Why won't Adaora eat her slice of paw-paw? She says she doesn't want to spoil the star shape in the middle - so her cousin Ugo offers to find her a triangle instead. As they walk along they see all kinds of shapes, from Uncle Eze wearing his rectangular agbada to musicians playing circle-topped elephant drums, from plants with heart-shaped leaves to a crescent-shaped plantain. And just when Adaora is too tired to look any more, they find a triangle - and a treat from Aunt Felicia! Ifeoma Onyefulu introduces children to shapes, African style, with warm words and photographs offering a colourful glimpse into Nigerian village life.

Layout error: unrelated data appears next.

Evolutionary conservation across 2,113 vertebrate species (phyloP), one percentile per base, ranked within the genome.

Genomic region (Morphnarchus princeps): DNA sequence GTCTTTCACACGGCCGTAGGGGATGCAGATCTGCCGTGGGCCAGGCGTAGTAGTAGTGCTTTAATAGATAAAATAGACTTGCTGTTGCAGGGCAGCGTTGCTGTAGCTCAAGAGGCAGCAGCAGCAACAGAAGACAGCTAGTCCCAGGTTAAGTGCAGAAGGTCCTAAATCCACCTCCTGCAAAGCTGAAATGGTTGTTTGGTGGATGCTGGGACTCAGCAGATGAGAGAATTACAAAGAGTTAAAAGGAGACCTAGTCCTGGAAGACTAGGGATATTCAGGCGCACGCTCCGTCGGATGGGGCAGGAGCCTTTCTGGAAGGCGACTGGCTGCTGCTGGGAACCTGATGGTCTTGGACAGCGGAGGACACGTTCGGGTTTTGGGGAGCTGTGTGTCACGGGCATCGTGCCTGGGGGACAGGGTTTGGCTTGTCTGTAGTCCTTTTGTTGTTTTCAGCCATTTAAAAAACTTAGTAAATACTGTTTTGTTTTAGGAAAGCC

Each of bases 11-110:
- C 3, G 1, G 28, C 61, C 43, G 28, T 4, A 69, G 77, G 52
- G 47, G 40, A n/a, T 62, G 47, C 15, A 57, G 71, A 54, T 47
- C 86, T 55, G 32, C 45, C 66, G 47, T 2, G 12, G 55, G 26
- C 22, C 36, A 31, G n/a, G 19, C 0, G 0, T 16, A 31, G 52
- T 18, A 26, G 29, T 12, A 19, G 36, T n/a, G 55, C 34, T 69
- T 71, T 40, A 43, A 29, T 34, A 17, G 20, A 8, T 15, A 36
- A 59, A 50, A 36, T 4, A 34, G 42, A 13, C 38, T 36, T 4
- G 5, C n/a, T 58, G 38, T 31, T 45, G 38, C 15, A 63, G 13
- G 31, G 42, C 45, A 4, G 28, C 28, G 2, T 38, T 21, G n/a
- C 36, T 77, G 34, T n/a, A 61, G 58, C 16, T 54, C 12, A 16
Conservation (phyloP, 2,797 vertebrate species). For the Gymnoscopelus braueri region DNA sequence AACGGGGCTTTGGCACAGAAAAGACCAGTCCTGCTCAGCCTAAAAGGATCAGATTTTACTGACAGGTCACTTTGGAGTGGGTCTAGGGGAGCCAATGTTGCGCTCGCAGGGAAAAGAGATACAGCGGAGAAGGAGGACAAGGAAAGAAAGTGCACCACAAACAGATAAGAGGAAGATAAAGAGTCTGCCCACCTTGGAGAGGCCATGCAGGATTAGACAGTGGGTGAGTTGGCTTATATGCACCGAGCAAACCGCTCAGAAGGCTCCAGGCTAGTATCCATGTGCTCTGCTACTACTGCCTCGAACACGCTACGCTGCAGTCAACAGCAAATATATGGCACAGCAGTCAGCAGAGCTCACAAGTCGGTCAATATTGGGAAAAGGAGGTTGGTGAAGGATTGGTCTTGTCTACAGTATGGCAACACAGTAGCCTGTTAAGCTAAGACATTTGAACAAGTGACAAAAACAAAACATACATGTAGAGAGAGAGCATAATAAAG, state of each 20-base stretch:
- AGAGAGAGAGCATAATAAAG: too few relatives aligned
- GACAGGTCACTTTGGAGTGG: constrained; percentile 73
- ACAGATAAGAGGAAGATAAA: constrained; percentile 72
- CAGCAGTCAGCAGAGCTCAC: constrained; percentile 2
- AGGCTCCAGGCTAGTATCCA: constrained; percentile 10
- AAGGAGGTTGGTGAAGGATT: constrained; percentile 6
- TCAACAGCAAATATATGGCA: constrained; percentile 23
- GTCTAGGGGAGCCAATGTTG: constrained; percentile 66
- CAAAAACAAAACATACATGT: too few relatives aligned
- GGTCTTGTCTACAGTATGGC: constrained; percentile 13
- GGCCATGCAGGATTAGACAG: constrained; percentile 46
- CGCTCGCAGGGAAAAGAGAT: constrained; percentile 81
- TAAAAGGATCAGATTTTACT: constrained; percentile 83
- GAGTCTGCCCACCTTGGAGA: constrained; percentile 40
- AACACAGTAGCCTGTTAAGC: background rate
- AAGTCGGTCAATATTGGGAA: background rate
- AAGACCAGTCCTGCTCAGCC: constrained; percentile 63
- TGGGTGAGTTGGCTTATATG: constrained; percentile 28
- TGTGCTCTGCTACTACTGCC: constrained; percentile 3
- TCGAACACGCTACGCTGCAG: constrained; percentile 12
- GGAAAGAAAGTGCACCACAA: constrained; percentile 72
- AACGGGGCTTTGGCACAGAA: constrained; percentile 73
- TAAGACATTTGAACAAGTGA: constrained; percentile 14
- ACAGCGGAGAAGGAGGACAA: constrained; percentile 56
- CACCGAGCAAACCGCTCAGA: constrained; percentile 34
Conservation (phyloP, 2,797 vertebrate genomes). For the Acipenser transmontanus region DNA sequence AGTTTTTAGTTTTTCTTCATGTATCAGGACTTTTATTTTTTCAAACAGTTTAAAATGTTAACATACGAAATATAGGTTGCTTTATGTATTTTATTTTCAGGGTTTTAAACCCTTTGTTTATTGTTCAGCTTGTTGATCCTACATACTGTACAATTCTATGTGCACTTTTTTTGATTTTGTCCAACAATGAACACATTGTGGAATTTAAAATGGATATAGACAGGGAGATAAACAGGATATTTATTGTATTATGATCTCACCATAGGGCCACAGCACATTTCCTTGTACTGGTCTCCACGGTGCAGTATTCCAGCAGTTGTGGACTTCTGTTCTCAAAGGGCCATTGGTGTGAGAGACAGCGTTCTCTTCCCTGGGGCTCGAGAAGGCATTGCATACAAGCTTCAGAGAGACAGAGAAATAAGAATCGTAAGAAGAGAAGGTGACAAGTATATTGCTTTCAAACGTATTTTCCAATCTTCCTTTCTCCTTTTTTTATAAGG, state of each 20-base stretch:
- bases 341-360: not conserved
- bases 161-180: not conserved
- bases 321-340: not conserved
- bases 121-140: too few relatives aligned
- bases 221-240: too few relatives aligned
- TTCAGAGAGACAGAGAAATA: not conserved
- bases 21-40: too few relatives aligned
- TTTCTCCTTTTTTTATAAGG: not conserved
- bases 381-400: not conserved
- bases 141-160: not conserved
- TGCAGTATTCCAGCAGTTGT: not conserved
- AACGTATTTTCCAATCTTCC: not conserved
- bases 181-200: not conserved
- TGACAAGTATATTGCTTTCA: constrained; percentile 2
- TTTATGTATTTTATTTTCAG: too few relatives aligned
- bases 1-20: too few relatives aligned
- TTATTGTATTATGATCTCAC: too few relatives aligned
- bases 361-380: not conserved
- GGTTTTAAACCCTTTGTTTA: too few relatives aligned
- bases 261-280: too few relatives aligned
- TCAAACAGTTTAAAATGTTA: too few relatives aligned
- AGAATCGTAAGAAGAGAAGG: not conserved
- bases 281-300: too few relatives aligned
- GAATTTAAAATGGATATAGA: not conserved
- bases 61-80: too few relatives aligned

|Publisher:||Frances Lincoln Children's Books|
|Edition description:||First Trade Paper Edition|
|Product dimensions:||11.00(w) x 8.50(h) x 0.25(d)|
|Age Range:||3 - 6 Years|
About the Author
Ifeoma Onyefulu was brought up in a traditional village in Eastern Nigeria. After completing a business management course, she trained as a photographer, contributing to a number of magazines. Ifeoma's highly acclaimed children's books are renowned for countering negative images of Africa by celebrating its traditional village life. Her work has been admired at many exhibitions. A is for Africa, her first book, was chosen as one of Child Education's Best Information Books and Junior Education's Best Books. She has twice won the Children's Africana Book Award: Best Book for Young Children in the USA for Here Comes Our Bride! in 2005 and Ikenna Goes to Nigeria in 2008. Ifeoma lives in London.